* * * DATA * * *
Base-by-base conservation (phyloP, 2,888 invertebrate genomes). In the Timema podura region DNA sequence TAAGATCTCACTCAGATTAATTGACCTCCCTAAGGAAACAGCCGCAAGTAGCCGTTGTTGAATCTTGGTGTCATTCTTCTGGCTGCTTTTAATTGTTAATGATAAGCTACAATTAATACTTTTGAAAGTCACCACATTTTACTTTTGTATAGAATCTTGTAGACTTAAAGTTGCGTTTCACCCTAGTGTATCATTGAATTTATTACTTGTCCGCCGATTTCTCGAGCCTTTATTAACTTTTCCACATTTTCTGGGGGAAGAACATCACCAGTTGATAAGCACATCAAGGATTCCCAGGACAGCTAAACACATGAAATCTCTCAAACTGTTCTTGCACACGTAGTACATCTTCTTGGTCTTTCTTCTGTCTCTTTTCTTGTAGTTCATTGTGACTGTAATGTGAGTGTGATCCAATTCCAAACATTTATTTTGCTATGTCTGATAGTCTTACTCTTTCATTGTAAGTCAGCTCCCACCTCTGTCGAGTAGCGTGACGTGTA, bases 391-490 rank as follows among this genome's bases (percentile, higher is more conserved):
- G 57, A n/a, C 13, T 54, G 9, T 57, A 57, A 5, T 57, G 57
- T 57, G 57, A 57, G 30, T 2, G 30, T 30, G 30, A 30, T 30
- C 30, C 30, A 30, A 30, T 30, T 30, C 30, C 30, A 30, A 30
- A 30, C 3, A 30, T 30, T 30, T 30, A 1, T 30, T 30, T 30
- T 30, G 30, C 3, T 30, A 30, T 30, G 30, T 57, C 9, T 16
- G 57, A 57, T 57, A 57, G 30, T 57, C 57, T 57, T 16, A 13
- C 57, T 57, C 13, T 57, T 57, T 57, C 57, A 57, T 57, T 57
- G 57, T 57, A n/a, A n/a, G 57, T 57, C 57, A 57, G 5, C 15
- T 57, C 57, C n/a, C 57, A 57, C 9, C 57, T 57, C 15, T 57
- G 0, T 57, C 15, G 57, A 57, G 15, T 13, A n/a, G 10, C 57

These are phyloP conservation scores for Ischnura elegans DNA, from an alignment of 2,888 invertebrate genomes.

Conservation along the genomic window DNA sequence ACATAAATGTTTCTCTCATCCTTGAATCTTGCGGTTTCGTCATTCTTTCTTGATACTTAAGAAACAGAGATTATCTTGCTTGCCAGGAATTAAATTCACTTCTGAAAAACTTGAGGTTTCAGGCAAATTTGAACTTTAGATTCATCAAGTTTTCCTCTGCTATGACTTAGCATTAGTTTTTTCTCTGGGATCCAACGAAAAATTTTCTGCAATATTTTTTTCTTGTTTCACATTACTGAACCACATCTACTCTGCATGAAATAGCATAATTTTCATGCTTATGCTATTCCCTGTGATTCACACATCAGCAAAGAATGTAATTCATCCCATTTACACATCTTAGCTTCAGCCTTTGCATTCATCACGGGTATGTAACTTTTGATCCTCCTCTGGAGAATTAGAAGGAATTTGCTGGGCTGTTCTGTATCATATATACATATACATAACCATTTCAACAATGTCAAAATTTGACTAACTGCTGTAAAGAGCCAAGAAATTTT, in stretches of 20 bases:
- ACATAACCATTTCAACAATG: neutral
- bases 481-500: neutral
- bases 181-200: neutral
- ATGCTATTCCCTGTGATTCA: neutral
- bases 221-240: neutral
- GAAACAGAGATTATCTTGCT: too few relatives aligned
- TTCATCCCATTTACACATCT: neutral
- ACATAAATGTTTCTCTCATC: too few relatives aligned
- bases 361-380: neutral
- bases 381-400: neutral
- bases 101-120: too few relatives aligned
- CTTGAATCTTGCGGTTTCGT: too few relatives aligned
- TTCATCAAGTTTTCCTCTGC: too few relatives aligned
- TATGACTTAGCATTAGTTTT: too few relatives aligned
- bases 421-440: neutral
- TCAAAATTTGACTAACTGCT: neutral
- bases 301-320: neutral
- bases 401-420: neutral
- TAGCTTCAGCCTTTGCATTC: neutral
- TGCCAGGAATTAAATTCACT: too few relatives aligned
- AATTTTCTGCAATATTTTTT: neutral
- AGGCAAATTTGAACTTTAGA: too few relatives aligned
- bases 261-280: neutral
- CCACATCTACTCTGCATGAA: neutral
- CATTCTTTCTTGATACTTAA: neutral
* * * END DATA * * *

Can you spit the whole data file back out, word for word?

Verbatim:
Base-by-base conservation (phyloP, 2,888 invertebrate genomes). In the Timema podura region DNA sequence TAAGATCTCACTCAGATTAATTGACCTCCCTAAGGAAACAGCCGCAAGTAGCCGTTGTTGAATCTTGGTGTCATTCTTCTGGCTGCTTTTAATTGTTAATGATAAGCTACAATTAATACTTTTGAAAGTCACCACATTTTACTTTTGTATAGAATCTTGTAGACTTAAAGTTGCGTTTCACCCTAGTGTATCATTGAATTTATTACTTGTCCGCCGATTTCTCGAGCCTTTATTAACTTTTCCACATTTTCTGGGGGAAGAACATCACCAGTTGATAAGCACATCAAGGATTCCCAGGACAGCTAAACACATGAAATCTCTCAAACTGTTCTTGCACACGTAGTACATCTTCTTGGTCTTTCTTCTGTCTCTTTTCTTGTAGTTCATTGTGACTGTAATGTGAGTGTGATCCAATTCCAAACATTTATTTTGCTATGTCTGATAGTCTTACTCTTTCATTGTAAGTCAGCTCCCACCTCTGTCGAGTAGCGTGACGTGTA, bases 391-490 rank as follows among this genome's bases (percentile, higher is more conserved):
- G 57, A n/a, C 13, T 54, G 9, T 57, A 57, A 5, T 57, G 57
- T 57, G 57, A 57, G 30, T 2, G 30, T 30, G 30, A 30, T 30
- C 30, C 30, A 30, A 30, T 30, T 30, C 30, C 30, A 30, A 30
- A 30, C 3, A 30, T 30, T 30, T 30, A 1, T 30, T 30, T 30
- T 30, G 30, C 3, T 30, A 30, T 30, G 30, T 57, C 9, T 16
- G 57, A 57, T 57, A 57, G 30, T 57, C 57, T 57, T 16, A 13
- C 57, T 57, C 13, T 57, T 57, T 57, C 57, A 57, T 57, T 57
- G 57, T 57, A n/a, A n/a, G 57, T 57, C 57, A 57, G 5, C 15
- T 57, C 57, C n/a, C 57, A 57, C 9, C 57, T 57, C 15, T 57
- G 0, T 57, C 15, G 57, A 57, G 15, T 13, A n/a, G 10, C 57

These are phyloP conservation scores for Ischnura elegans DNA, from an alignment of 2,888 invertebrate genomes.

Conservation along the genomic window DNA sequence ACATAAATGTTTCTCTCATCCTTGAATCTTGCGGTTTCGTCATTCTTTCTTGATACTTAAGAAACAGAGATTATCTTGCTTGCCAGGAATTAAATTCACTTCTGAAAAACTTGAGGTTTCAGGCAAATTTGAACTTTAGATTCATCAAGTTTTCCTCTGCTATGACTTAGCATTAGTTTTTTCTCTGGGATCCAACGAAAAATTTTCTGCAATATTTTTTTCTTGTTTCACATTACTGAACCACATCTACTCTGCATGAAATAGCATAATTTTCATGCTTATGCTATTCCCTGTGATTCACACATCAGCAAAGAATGTAATTCATCCCATTTACACATCTTAGCTTCAGCCTTTGCATTCATCACGGGTATGTAACTTTTGATCCTCCTCTGGAGAATTAGAAGGAATTTGCTGGGCTGTTCTGTATCATATATACATATACATAACCATTTCAACAATGTCAAAATTTGACTAACTGCTGTAAAGAGCCAAGAAATTTT, in stretches of 20 bases:
- ACATAACCATTTCAACAATG: neutral
- bases 481-500: neutral
- bases 181-200: neutral
- ATGCTATTCCCTGTGATTCA: neutral
- bases 221-240: neutral
- GAAACAGAGATTATCTTGCT: too few relatives aligned
- TTCATCCCATTTACACATCT: neutral
- ACATAAATGTTTCTCTCATC: too few relatives aligned
- bases 361-380: neutral
- bases 381-400: neutral
- bases 101-120: too few relatives aligned
- CTTGAATCTTGCGGTTTCGT: too few relatives aligned
- TTCATCAAGTTTTCCTCTGC: too few relatives aligned
- TATGACTTAGCATTAGTTTT: too few relatives aligned
- bases 421-440: neutral
- TCAAAATTTGACTAACTGCT: neutral
- bases 301-320: neutral
- bases 401-420: neutral
- TAGCTTCAGCCTTTGCATTC: neutral
- TGCCAGGAATTAAATTCACT: too few relatives aligned
- AATTTTCTGCAATATTTTTT: neutral
- AGGCAAATTTGAACTTTAGA: too few relatives aligned
- bases 261-280: neutral
- CCACATCTACTCTGCATGAA: neutral
- CATTCTTTCTTGATACTTAA: neutral